The past week was not good news for Canadians who want to see our country show climate leadership. Though Canada championed the Paris Agreement on climate change less than a year ago, the federal government floated two trial balloons in the past week that seed doubt that the government remains committed to the Paris Agreement’s goals. In fact, the government seems to be moving backwards rather than forwards in its climate ambitions. (Want Canada to do better? Take action here.)

The one-two punch—that cabinet will approve a pipeline, likely the new Kinder Morgan pipeline from Alberta to the port of Vancouver, and that the government will not strengthen the former federal government’s 2030 carbon reduction target—has left many Canadians reeling.  The government’s announcement that Canada will stick with the weakest targets in the G7 is essentially a broken promise.

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First, let’s remember that the Liberal 2015 election platform calls the former federal government’s 2030 targets “inadequate.” It’s probably not a coincidence that exactly the same word was used by four European think tanks to describe Canada’s weak target as compared to Canada’s fair share of limiting warming to 2 degrees Celsius.  In March this year, after Prime Minister Justin Trudeau and premiers signed the Vancouver Declaration on climate change, Environment and Climate Change Minister McKenna said, in an interview with the CBC, “We will have a [new emissions] target at the end of the six-month process…and I want this to be an ambitious target.”

It seems clear that the government is trying to back away from the promise of a stronger target.

In the past, environmental groups have been accused of focussing too much on targets when what matters is action and results. There is some merit to that argument. I’ve made it myself, and heard other environmentalists make it too. After all, I would take action to reach an inadequate target over government setting a lofty target and then doing nothing to reach it.

But those aren’t the only two options for Canada. A more logical approach would be to set an ambitious temperature limit, as Canada did in the Paris Agreement, then adopt national targets based on that international commitment, and then work hard to deliver on both promises. The point is that the government can set science-based targets (also something that was promised) and take action to meet those targets. And that’s what Canadians want to see happen.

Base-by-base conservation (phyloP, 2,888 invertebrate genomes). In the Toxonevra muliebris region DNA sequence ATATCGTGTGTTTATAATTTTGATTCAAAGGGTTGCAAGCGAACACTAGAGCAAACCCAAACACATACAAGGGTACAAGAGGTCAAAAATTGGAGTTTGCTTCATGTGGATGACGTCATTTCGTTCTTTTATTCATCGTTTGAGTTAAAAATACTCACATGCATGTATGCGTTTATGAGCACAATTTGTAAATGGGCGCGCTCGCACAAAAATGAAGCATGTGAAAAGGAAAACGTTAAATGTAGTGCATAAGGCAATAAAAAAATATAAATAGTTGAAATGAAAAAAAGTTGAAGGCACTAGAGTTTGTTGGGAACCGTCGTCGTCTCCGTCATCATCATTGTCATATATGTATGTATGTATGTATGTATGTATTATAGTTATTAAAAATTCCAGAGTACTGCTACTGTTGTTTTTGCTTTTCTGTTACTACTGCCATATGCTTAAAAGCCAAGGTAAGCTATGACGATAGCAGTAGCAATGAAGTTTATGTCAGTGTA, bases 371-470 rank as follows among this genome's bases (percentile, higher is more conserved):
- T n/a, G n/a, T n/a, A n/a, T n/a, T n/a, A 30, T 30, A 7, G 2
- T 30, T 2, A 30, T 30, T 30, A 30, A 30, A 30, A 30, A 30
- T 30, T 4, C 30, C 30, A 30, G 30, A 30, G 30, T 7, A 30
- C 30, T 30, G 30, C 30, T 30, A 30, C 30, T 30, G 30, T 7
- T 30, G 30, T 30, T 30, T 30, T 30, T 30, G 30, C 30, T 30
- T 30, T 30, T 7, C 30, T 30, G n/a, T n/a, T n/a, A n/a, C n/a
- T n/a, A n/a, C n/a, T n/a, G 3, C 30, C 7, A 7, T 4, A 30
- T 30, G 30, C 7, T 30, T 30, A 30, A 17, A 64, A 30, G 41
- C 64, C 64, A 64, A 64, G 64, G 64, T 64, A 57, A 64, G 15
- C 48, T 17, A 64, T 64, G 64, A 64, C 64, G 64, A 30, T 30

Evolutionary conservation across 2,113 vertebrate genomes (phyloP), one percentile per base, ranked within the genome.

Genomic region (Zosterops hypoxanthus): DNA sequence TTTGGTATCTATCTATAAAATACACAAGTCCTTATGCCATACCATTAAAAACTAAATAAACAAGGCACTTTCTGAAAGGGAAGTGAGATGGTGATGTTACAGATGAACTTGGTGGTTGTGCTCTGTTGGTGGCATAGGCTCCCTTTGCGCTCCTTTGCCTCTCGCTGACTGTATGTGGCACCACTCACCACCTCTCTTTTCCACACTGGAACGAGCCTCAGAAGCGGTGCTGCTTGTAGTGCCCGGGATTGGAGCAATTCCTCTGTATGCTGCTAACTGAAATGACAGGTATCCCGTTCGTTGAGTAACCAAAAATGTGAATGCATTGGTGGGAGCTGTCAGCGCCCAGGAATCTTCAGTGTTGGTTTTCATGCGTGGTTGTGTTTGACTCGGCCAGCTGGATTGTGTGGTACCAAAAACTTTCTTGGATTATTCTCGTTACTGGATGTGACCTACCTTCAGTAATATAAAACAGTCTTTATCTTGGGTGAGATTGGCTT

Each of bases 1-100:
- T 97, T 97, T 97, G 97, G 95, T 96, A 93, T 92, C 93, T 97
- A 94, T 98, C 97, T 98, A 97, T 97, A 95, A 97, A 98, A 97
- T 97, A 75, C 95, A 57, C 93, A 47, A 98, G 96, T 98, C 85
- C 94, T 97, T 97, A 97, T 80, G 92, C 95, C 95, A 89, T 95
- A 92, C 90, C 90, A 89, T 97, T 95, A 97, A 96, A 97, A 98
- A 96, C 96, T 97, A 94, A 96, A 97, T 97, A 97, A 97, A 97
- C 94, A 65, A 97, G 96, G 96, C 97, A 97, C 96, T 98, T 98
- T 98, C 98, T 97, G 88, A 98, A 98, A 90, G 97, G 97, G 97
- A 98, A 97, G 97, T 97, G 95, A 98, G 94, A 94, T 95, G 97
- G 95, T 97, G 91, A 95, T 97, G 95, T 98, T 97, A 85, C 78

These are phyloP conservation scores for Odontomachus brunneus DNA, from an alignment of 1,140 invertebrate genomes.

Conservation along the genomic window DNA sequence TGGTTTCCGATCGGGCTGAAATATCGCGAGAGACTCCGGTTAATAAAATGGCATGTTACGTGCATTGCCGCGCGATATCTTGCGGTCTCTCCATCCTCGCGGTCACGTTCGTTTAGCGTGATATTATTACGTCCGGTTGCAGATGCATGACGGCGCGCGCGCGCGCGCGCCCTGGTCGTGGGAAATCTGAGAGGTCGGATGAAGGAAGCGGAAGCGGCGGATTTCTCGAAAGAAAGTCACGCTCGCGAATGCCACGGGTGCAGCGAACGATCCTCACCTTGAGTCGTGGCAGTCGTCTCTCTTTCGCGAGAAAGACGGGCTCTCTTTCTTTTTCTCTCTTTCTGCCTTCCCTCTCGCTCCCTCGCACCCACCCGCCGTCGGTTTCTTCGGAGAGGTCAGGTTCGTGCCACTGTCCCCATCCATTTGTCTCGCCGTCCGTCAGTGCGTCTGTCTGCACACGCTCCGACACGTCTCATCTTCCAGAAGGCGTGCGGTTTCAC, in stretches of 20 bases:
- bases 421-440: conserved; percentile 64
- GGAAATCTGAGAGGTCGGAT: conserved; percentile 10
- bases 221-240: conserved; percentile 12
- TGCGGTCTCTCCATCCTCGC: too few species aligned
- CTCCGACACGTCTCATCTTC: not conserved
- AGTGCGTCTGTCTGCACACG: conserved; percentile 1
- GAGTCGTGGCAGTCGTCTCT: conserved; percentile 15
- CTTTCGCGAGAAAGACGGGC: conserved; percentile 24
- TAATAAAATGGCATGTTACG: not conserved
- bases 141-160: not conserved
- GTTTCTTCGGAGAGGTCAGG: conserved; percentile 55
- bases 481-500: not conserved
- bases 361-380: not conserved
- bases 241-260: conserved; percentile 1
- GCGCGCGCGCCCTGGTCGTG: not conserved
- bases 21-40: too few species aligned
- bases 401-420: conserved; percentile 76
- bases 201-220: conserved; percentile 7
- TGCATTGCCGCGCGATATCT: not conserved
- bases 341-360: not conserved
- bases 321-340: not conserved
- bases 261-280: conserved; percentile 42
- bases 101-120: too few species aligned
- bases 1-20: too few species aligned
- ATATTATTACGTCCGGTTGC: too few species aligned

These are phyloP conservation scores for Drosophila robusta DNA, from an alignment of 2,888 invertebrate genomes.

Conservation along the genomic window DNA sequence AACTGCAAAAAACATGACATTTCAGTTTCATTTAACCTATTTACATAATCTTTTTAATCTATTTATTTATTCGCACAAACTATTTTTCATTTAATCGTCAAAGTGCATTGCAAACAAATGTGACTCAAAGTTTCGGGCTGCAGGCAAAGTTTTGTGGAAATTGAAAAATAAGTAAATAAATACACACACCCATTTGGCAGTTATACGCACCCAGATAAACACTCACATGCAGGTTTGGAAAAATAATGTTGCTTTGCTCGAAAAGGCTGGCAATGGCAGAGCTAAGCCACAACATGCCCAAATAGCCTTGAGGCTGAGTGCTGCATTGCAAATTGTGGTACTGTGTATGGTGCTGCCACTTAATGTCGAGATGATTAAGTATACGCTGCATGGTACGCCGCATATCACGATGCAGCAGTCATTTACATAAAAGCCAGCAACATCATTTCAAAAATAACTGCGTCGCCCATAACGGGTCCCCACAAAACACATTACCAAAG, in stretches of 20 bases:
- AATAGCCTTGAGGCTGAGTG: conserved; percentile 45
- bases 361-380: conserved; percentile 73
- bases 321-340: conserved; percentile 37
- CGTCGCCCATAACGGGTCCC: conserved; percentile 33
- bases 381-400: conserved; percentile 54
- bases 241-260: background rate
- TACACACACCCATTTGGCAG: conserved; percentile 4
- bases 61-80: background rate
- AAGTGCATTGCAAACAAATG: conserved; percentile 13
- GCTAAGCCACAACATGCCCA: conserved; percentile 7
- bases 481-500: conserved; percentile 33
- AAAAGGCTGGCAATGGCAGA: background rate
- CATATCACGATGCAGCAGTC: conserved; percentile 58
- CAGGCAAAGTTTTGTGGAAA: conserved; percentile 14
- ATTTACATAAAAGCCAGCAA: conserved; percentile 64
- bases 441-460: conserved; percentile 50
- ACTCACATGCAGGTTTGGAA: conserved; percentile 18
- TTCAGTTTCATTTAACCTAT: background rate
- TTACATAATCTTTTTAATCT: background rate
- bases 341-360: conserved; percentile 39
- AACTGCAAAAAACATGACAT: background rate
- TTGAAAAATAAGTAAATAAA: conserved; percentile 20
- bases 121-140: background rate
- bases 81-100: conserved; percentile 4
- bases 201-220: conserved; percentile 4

If the federal government sticks with a weak target, the risk is it will have little motivation to make the right decision on a plan to reduce emissions. Two project proposals sit on the cabinet table awaiting a decision before the end of the year: the Kinder Morgan pipeline and the Petronas liquefied natural gas (LNG) terminal. Both will significantly increase Canada’s carbon emissions and make attaining even a weak target much more difficult unless they are accompanied by Herculean emission reductions elsewhere to make up for the huge carbon pollution increases these projects enable.

Setting a stronger target that is aligned with Paris commitments would force the government to more seriously consider all the carbon emissions created by those two projects. Keeping a weak target allows Prime Minister Trudeau and his ministers to partially or completely neglect those increased emissions, which would contradict the goals that Canada signed onto. Keeping the weak target also allows the government to craft an unambitious climate plan.

A better option exists.  The government can raise ambition and inspire Canadian provinces, businesses, and individuals to contribute to strong climate action. I’ve spoken to officials in government and they totally understand what it takes: speed up the phase out of coal plants, eliminate fossil fuel subsidies, put a price on carbon emissions, foster the continuing clean energy revolution, electrify and green our buildings and vehicles, and regulate the reduction of methane emissions. It’s time to get on with it.

Let’s tell Prime Minister Trudeau and Minister McKenna to show climate leadership by setting an ambitious carbon reduction target AND developing a climate framework that will achieve it.

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